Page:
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Trip Report Chasing the Tour de France 2014

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My DH’s 60th birthday was this July and without a doubt, that requires a special, if not somewhat adventurous trip to celebrate! It was decided we could do three weeks in England, Scotland and France, exploring some new places and returning to a favorite, Dordogne.

We’ve been cycling fans for quite some time and “see the Tour de France in person” was at the top of our travel bucket list. Once we discovered that the route for the Tour would pass through Bergerac, both as an arrival and a departure city, we reserved a friend’s gite in Monsac, less than 20 kilometers away. Later, we learned we would be arriving in London, by coincidence, on the afternoon the third stage finished there. And, of course, how could we not take in the finale in Paris? So that would mean we could attend four stages quite easily. We were thrilled at the prospect.

Stage 3 – Finish in London
Our first challenge was to make it to the London race course just hours after our plane touched down. We were fortunate that our flights were on time (Denver-Reykjavík-Heathrow) and getting through Immigration upon arrival wasn’t worse than usual. We hopped on the Tube, quickly checked into our hotel in So. Kensington, threw our bags in the room and immediately headed on foot to Buckingham Palace where the finish line was. It was nice to have a brisk walk past Harrod’s and the parks surrounding the Palace. After a quick look and some typical tourist photos, we fought the crush of crowds along the Mall to find a spot less than three deep just inside the one kilometer arch. We waited about an hour in a light drizzle and were rewarded with a decent view of the speeding cyclists jockeying for position in the finishing sprint. I was fully prepared not to see anything this stage, but was elated that we got as good a position as we did!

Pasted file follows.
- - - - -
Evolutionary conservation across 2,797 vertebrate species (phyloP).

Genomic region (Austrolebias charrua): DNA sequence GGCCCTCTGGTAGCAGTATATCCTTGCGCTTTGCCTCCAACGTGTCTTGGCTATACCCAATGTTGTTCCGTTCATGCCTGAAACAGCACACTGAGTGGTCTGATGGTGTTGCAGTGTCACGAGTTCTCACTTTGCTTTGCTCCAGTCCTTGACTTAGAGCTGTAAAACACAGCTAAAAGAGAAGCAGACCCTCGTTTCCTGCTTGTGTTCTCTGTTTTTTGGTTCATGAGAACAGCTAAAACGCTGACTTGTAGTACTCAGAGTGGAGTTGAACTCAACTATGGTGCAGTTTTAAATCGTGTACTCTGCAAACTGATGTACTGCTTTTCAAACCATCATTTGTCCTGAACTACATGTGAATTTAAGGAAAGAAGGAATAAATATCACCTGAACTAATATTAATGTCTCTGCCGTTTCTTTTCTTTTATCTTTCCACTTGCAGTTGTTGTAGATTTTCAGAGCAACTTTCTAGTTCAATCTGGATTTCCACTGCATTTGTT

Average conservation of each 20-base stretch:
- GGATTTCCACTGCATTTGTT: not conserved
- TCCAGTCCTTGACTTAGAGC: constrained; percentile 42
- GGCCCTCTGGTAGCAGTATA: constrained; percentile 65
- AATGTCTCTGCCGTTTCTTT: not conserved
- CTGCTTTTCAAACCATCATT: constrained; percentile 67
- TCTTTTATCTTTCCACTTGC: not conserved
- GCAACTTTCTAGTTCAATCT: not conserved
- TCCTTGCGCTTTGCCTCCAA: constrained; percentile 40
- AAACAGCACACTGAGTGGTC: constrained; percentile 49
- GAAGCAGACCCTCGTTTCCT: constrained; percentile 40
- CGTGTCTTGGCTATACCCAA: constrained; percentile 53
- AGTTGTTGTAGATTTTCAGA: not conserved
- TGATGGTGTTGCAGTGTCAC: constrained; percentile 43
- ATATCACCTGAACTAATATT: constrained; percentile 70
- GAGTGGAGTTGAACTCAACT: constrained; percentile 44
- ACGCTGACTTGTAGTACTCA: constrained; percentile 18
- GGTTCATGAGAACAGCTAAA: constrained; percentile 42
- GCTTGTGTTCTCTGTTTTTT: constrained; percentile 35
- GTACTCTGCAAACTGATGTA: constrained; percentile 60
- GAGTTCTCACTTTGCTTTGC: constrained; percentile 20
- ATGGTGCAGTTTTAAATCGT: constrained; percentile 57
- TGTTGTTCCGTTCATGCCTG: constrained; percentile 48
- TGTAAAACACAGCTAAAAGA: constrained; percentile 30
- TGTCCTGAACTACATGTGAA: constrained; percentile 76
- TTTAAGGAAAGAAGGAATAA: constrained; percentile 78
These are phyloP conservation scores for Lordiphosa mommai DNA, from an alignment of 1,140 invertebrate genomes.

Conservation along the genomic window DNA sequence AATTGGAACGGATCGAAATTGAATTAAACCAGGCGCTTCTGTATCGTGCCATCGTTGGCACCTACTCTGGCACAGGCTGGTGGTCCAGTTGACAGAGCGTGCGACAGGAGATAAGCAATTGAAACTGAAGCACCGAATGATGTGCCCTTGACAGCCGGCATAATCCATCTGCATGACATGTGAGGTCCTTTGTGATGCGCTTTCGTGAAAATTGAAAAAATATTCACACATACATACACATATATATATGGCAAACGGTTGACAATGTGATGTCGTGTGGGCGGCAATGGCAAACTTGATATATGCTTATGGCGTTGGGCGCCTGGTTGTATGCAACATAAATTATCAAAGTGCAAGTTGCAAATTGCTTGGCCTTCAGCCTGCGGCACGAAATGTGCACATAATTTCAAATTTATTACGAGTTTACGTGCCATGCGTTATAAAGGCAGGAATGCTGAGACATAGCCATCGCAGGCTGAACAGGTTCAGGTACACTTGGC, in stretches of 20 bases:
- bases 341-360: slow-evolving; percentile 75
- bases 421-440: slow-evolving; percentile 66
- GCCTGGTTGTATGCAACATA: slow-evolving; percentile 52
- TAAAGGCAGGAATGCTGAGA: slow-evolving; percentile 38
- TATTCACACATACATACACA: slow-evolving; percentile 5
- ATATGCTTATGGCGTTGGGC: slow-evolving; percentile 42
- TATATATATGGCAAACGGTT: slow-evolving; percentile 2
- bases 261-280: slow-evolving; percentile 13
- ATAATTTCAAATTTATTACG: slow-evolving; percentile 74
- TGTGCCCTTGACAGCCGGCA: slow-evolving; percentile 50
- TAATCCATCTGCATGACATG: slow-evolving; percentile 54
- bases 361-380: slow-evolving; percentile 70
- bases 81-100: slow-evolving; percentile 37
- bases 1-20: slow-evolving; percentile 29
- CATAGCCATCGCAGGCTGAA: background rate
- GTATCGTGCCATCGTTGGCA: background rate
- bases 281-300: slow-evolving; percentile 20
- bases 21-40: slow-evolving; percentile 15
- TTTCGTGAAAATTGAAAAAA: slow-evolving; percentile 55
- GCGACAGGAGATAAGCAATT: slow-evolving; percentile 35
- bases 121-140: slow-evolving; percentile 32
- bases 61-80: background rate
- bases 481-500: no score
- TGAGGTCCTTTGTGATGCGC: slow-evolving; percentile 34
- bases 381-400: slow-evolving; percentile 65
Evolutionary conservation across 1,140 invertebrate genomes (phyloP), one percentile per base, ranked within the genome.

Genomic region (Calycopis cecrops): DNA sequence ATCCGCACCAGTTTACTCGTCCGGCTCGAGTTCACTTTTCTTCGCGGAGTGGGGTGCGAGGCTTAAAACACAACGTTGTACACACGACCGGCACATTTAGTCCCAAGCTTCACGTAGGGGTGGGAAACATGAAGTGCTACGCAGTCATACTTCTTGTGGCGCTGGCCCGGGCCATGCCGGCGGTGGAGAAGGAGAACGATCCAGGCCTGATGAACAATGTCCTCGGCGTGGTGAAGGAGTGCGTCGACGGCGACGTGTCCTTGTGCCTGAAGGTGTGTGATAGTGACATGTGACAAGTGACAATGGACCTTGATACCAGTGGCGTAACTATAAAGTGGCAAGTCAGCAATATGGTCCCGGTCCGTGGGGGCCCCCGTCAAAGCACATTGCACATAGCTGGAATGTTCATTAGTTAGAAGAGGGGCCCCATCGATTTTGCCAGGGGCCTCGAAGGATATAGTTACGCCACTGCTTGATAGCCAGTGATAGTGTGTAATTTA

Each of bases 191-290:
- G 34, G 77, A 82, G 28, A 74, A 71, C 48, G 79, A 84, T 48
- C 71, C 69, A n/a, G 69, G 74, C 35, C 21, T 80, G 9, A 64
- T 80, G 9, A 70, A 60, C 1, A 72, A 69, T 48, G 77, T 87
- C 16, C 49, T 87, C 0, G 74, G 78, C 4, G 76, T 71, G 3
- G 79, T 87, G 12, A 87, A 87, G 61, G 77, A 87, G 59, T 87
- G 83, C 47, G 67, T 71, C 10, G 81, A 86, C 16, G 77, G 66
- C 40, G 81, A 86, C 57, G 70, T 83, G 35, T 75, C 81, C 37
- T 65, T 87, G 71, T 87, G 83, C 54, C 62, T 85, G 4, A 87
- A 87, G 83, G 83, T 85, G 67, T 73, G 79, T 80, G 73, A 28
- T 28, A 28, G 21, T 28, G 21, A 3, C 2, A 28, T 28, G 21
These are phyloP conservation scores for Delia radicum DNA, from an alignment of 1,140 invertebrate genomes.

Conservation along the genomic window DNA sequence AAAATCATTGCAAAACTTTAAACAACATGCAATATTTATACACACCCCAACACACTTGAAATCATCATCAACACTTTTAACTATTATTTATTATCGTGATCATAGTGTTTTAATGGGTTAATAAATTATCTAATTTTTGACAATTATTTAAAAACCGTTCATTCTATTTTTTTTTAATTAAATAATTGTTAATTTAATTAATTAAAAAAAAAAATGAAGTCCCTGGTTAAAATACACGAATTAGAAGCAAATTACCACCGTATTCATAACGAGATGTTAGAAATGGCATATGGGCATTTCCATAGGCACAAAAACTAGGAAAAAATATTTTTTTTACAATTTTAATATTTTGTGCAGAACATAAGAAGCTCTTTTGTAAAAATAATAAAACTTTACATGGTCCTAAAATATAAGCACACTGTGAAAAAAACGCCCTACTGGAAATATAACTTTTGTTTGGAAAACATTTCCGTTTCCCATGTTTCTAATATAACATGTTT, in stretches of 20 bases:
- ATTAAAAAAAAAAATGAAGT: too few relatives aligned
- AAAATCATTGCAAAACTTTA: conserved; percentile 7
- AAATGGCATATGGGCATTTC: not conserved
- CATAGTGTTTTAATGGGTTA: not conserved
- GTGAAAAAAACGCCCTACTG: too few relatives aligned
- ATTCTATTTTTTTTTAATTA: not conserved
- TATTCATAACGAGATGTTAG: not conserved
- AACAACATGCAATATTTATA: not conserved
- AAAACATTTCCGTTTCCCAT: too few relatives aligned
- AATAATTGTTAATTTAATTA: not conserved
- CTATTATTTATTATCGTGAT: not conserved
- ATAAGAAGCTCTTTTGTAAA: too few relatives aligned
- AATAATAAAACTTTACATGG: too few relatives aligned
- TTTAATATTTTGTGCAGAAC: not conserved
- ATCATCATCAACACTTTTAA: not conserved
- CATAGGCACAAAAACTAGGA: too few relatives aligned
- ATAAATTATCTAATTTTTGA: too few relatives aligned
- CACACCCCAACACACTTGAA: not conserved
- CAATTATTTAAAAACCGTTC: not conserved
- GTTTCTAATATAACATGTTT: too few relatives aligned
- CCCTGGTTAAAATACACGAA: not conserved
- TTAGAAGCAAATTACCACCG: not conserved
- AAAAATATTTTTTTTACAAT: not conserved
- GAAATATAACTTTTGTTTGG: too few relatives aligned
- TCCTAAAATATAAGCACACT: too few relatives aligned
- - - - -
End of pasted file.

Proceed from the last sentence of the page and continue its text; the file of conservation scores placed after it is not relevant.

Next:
Stage 19 – Hill Climb in Monbazillac
This was the stage we planned to take it all in, camp out all day, get the full TDF experience. Therefore, I thoroughly researched where we should plan to watch the race, studying route maps and even viewing a video on Youtube of some guys biking the exact route a few months earlier! It was good fortune that the only hill whatsoever in this day’s stage was about ten kilometers from our gite, in Monbazillac, a picturesque town with its renowned vineyards and hilltop chateau. If you’re going to attend the Tour, it seemed like the perfect venue.

Several days before the race, we did a reconnaissance mission to scope out exactly where we wanted to park and stand. It was charming how the town was decorated with yellow flowers on every fence and edifice, even on the guardrail on the hill! We ate lunch there and found out about the time the roads would close and where would be the best place to watch. We checked out the suggested vantage points, which served us very well on race day.

On that Friday morning, the skies were dark and rain fell as we drove the short distance to Monbazillac. The race was scheduled to come through around 4:30, but the roads would close by 11:00, we were told, so we wanted to be parked by 10:00. It was good we did our scouting mission because the road we wanted to park on was full, but we found another side road and a good spot without a deep ditch. At this point, it was raining chats et chiens! We stayed put for at least an hour, reading and watching the soggy vineyards and a donkey waiting out the storm under a nearby tree. At last, the steady drumming on our rooftop subsided and deluge gave way to a sunny, muggy, misty landscape. We made our way to the route where the crowds were building quickly, up the hill towards town. What a festival atmosphere, lots of flags and signs, happy families, music on a loudspeaker, people in costumes, just a big party! The town was actually giving out free yellow t-shirts and hats (straw fedoras!) with their slogan, “Monbazillac – a la folie!” (loosely translates, “to craziness!”) which they had also spray-painted on the road at frequent intervals! We found a small winery offering plates of fresh-grilled sausage and fries for 5 euro, and guests were invited to sit inside the garage on long folding tables. Delicious! We marched up the hill and picked a good spot about halfway up, with a view of approach, even down a few kilometers to where the race would turn the corner when it was minutes away. It was sunny at that point, but the very ominous clouds were starting to build in the distance and move in our direction. An hour before the race, we could see the Caravane on its way. We were soon engulfed by the commercial looniness that is the sponsors of the race in their decorated vehicles, loudspeakers blaring, with lots of swag to throw to the throngs of outstretched hands! Trinkets, toys, food samples, coupons; it was hilarious! I managed to wrestle a few tidbits from the claws of the little children around me…